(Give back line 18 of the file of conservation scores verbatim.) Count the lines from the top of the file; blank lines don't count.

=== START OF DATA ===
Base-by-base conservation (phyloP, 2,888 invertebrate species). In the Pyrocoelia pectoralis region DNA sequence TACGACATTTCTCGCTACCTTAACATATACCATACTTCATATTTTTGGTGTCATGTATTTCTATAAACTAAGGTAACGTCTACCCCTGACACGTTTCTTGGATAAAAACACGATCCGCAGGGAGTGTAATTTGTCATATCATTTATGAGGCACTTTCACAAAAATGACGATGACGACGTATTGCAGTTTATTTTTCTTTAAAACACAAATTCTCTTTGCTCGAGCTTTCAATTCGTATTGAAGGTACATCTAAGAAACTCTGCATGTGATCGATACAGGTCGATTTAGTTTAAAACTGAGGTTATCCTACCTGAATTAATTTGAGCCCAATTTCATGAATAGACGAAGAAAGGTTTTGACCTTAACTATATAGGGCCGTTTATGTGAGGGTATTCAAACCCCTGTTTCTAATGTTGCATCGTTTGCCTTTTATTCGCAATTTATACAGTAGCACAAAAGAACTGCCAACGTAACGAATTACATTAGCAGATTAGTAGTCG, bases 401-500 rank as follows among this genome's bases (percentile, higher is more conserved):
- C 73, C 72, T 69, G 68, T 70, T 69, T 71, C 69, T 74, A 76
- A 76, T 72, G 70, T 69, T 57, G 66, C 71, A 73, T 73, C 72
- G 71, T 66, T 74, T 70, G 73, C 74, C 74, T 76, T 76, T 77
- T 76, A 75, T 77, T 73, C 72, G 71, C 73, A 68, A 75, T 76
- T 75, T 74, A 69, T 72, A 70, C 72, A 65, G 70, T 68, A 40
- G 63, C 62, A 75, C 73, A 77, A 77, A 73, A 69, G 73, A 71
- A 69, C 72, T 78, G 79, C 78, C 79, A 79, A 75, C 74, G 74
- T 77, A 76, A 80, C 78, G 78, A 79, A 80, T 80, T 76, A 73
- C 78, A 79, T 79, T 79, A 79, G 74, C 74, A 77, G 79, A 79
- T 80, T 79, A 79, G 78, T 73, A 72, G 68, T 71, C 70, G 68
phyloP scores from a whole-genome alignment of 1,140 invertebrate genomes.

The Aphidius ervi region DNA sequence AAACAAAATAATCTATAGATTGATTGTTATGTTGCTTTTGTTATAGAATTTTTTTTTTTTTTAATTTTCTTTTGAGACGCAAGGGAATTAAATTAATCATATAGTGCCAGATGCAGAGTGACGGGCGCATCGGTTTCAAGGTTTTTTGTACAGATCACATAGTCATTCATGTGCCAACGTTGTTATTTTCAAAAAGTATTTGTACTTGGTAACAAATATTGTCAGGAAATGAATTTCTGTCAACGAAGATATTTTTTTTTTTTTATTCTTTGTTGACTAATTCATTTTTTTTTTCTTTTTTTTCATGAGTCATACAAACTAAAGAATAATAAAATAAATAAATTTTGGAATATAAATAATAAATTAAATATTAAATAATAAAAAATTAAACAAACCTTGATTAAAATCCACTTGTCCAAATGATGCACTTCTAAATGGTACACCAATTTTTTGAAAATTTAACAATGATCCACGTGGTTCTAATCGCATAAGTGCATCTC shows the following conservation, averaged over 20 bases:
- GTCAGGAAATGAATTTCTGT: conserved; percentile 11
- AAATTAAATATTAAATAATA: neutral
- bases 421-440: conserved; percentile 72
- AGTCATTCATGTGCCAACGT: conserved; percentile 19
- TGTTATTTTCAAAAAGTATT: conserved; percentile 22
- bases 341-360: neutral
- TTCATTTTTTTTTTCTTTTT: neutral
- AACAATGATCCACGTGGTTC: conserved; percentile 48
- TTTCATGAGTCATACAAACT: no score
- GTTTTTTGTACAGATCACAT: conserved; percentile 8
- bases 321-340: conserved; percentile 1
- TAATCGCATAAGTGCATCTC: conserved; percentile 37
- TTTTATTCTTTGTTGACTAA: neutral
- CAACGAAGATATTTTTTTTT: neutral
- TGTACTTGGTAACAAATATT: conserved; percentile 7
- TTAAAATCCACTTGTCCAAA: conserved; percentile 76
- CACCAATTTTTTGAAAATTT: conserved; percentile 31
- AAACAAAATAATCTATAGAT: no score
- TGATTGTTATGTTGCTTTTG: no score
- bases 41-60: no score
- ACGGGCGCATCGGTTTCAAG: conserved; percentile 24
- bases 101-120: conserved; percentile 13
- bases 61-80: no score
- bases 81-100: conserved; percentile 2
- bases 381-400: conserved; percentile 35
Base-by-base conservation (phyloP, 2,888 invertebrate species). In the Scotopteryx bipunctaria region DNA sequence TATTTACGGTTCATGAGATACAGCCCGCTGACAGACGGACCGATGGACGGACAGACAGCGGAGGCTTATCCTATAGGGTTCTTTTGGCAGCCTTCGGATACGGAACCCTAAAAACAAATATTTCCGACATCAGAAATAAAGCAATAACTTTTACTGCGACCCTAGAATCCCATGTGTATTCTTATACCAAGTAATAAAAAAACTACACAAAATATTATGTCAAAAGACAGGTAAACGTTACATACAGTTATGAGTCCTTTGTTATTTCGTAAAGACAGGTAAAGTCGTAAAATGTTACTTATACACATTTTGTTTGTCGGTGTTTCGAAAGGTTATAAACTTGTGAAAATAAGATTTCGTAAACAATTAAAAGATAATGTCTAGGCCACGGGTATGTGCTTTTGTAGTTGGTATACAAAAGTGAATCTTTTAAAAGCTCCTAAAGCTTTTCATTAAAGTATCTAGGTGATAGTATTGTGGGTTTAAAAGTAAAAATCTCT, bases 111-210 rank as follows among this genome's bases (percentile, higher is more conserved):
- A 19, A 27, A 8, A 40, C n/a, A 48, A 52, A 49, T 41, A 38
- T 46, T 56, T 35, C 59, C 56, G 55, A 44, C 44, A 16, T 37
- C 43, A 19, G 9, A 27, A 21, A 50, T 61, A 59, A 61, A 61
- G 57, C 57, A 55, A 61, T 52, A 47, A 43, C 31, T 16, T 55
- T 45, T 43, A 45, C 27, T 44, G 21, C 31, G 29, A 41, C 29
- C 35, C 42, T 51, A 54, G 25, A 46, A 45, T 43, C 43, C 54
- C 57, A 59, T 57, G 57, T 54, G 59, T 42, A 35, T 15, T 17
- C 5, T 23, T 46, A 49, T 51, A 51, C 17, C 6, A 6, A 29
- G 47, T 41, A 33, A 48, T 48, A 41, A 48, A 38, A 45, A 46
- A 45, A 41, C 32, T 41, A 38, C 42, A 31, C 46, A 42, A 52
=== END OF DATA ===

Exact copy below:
- TGTTATTTTCAAAAAGTATT: conserved; percentile 22